Such ideas are part of a fatal tradition, which the Council Communist Willy Huhn traced back to the beginnings of the German labor movement in his studies on the "Etatism of Social Democracy". In large parts of the movement, the ideas of socialist emancipation were already centered on the state in the German Empire, which was misunderstood as the governor of reasonable generality in a world of private egoism. The wartime economy from 1914 onward therefore gave these socialists reason to rejoice, since it led to state planning and management of economic life by the Supreme Army Command. The "anarchy of the market" was replaced by the state organization, through which every job became a direct service to the nation.
Today, as then, the etatist left takes no offense at the fact that in so-called war socialism the proletarians do not appear as subjects of politics but as material for wear and tear. For state intervention in entrepreneurial freedom today also extends to human labor, which, if necessary, is to be requisitioned by force as a system-relevant component.
At the end of March, the government of North Rhine-Westphalia presented a draft bill that drastically extended access rights to medical personnel. According to the bill, trained doctors, nurses and rescue workers will in future be able to be required to serve even if they are not working in these professions or are retired. In Bavaria, the disaster control authority can even "require every person to provide services, material and work" if it is necessary to avert a disaster, such as a health disaster. These interventions in labor law and freedom of occupation represent steps towards an authoritarian transformation of the world of work.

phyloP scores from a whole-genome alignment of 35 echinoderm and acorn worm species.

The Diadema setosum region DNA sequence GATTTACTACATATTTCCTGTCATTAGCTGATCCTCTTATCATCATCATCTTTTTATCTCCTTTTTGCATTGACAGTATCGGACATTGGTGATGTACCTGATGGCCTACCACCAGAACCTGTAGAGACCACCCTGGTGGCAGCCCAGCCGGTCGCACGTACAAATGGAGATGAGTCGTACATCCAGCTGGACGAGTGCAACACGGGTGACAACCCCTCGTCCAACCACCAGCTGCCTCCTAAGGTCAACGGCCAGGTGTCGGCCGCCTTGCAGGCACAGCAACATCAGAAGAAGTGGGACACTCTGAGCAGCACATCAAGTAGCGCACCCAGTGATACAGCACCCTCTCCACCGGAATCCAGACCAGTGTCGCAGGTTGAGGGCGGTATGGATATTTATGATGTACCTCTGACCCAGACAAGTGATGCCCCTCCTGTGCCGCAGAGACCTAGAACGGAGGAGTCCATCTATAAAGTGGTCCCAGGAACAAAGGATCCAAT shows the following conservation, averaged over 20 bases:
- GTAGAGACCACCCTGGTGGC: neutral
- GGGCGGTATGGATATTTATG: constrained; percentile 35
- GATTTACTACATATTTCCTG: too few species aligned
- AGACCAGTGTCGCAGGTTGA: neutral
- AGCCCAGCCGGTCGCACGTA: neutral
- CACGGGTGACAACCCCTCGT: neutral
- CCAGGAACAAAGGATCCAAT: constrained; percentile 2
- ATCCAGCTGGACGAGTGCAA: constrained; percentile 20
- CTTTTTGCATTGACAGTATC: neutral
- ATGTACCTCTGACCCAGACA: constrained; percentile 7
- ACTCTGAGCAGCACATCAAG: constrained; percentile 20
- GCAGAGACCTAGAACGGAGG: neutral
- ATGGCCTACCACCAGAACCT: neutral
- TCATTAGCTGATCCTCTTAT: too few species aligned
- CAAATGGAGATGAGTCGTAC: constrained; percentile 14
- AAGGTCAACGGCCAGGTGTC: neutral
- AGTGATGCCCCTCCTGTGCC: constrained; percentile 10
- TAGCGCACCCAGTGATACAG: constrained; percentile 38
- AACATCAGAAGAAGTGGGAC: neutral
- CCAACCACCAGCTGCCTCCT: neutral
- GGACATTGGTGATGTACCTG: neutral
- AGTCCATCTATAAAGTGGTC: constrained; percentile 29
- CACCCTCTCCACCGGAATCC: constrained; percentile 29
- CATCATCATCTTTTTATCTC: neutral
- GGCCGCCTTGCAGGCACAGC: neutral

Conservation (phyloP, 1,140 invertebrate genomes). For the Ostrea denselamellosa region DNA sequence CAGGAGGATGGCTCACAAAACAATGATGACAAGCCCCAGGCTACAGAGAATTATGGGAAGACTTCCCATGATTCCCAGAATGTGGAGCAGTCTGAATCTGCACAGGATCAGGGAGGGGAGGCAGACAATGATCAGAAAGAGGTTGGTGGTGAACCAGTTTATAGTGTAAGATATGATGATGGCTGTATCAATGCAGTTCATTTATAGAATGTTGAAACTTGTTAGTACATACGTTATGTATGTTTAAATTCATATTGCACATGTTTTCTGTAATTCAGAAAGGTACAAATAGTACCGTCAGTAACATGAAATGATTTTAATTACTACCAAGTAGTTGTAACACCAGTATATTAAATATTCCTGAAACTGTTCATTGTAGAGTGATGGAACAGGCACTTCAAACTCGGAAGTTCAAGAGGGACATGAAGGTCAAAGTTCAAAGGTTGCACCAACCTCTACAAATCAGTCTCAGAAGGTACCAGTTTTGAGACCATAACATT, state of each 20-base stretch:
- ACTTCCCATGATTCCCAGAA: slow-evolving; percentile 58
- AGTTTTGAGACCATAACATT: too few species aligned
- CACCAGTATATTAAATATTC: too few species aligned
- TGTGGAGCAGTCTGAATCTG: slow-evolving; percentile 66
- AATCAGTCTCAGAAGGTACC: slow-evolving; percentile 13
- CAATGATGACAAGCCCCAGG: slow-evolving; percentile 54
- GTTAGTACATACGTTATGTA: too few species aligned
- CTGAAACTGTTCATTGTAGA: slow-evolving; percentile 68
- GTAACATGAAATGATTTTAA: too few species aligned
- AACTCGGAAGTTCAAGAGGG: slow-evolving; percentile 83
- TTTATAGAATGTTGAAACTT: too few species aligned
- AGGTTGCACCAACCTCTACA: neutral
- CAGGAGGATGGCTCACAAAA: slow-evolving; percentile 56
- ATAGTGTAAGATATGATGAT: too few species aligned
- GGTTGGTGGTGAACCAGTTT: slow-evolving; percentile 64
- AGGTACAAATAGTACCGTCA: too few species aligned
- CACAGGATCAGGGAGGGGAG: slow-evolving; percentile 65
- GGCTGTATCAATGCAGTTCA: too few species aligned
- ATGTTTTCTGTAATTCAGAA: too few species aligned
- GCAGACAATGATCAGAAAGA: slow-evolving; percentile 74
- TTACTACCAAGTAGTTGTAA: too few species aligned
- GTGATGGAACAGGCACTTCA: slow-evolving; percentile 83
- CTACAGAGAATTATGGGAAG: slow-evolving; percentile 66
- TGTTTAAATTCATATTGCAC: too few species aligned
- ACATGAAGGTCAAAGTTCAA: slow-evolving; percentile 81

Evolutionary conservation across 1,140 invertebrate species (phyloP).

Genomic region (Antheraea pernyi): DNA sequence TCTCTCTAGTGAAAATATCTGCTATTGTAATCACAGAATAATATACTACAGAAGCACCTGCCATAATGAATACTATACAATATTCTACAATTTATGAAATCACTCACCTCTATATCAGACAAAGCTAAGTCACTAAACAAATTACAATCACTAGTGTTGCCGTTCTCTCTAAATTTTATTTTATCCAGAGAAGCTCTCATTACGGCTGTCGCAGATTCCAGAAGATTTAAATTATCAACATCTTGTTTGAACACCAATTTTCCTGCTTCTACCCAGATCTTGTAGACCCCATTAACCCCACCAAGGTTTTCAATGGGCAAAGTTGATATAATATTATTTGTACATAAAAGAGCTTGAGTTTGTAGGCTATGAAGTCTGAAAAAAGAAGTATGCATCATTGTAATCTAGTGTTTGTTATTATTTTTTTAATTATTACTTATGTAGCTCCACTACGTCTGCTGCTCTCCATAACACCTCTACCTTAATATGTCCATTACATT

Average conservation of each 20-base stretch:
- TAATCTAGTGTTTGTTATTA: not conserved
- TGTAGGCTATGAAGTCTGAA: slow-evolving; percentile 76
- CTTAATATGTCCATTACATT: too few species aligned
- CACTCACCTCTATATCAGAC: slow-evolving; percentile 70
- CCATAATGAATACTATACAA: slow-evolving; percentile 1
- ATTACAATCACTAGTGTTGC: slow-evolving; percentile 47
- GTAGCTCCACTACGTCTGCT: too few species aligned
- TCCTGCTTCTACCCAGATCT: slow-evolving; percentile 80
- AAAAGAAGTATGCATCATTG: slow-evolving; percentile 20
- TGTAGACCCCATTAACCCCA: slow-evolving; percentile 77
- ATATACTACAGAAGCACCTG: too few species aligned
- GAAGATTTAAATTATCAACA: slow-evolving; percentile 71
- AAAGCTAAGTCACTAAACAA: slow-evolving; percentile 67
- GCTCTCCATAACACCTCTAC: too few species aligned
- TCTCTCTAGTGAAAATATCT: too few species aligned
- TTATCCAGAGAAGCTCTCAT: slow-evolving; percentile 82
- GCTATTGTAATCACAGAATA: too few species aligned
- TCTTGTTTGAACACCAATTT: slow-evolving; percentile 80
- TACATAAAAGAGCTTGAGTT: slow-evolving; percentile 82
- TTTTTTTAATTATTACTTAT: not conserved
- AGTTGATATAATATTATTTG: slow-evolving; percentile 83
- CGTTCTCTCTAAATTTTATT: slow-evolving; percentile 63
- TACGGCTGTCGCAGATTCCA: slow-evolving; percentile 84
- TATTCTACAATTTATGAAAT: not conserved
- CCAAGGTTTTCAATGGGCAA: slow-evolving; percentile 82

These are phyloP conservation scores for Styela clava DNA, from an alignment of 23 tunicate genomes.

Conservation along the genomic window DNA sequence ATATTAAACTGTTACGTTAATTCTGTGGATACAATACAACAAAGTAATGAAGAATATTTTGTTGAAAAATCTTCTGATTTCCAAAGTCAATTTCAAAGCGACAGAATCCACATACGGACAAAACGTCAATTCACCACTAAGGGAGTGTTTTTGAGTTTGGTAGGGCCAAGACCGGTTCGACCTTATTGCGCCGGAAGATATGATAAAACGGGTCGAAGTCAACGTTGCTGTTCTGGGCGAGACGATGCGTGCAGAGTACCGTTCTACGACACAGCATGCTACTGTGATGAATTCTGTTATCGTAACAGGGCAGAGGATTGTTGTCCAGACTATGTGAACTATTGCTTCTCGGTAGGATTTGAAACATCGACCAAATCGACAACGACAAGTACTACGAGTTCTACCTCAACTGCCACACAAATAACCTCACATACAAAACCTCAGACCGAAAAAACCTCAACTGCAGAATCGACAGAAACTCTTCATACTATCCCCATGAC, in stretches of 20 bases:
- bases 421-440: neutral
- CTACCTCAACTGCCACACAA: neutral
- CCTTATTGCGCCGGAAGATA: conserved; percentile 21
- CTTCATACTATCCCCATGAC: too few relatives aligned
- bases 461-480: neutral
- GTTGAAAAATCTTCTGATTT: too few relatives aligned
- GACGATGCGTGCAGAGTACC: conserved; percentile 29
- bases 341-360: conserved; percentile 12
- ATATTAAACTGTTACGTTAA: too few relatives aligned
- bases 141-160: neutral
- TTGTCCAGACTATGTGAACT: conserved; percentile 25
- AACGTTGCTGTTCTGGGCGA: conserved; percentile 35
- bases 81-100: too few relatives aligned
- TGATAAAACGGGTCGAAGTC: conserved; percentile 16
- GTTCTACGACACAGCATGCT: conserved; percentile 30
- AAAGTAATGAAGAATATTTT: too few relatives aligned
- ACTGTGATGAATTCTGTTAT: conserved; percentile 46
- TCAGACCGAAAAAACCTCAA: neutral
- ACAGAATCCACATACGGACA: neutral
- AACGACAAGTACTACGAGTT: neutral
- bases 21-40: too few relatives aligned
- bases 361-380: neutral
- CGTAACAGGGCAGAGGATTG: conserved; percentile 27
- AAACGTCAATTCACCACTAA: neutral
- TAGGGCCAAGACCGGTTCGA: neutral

Warning against civil war
The pandemic structures the sense of time. The world before the Corona crisis seems strangely remote and almost unreal, which applies to the once familiar everyday routines as well as to world events. This perception is deceptive, for no event is so disruptive that a historical tabula rasa is created.
But the opposite extreme can also be observed. The Israeli psychoanalyst Merav Roth pointed out that the human psyche tends towards conservatism in crisis situations. In order to calm the inner oscillation between hope and despair, fear and confidence, "we flip through the possibilities in our inner photo album and stick clear images from the past to the wall of the future, which is still shrouded in haze. This mechanism enables a clarified prognosis, but is accompanied by a loss of historical experience. In order to understand the historical situation, the inclusion of longer, continuous developmental tendencies is just as essential as a sensorium for the irritating moments of the new.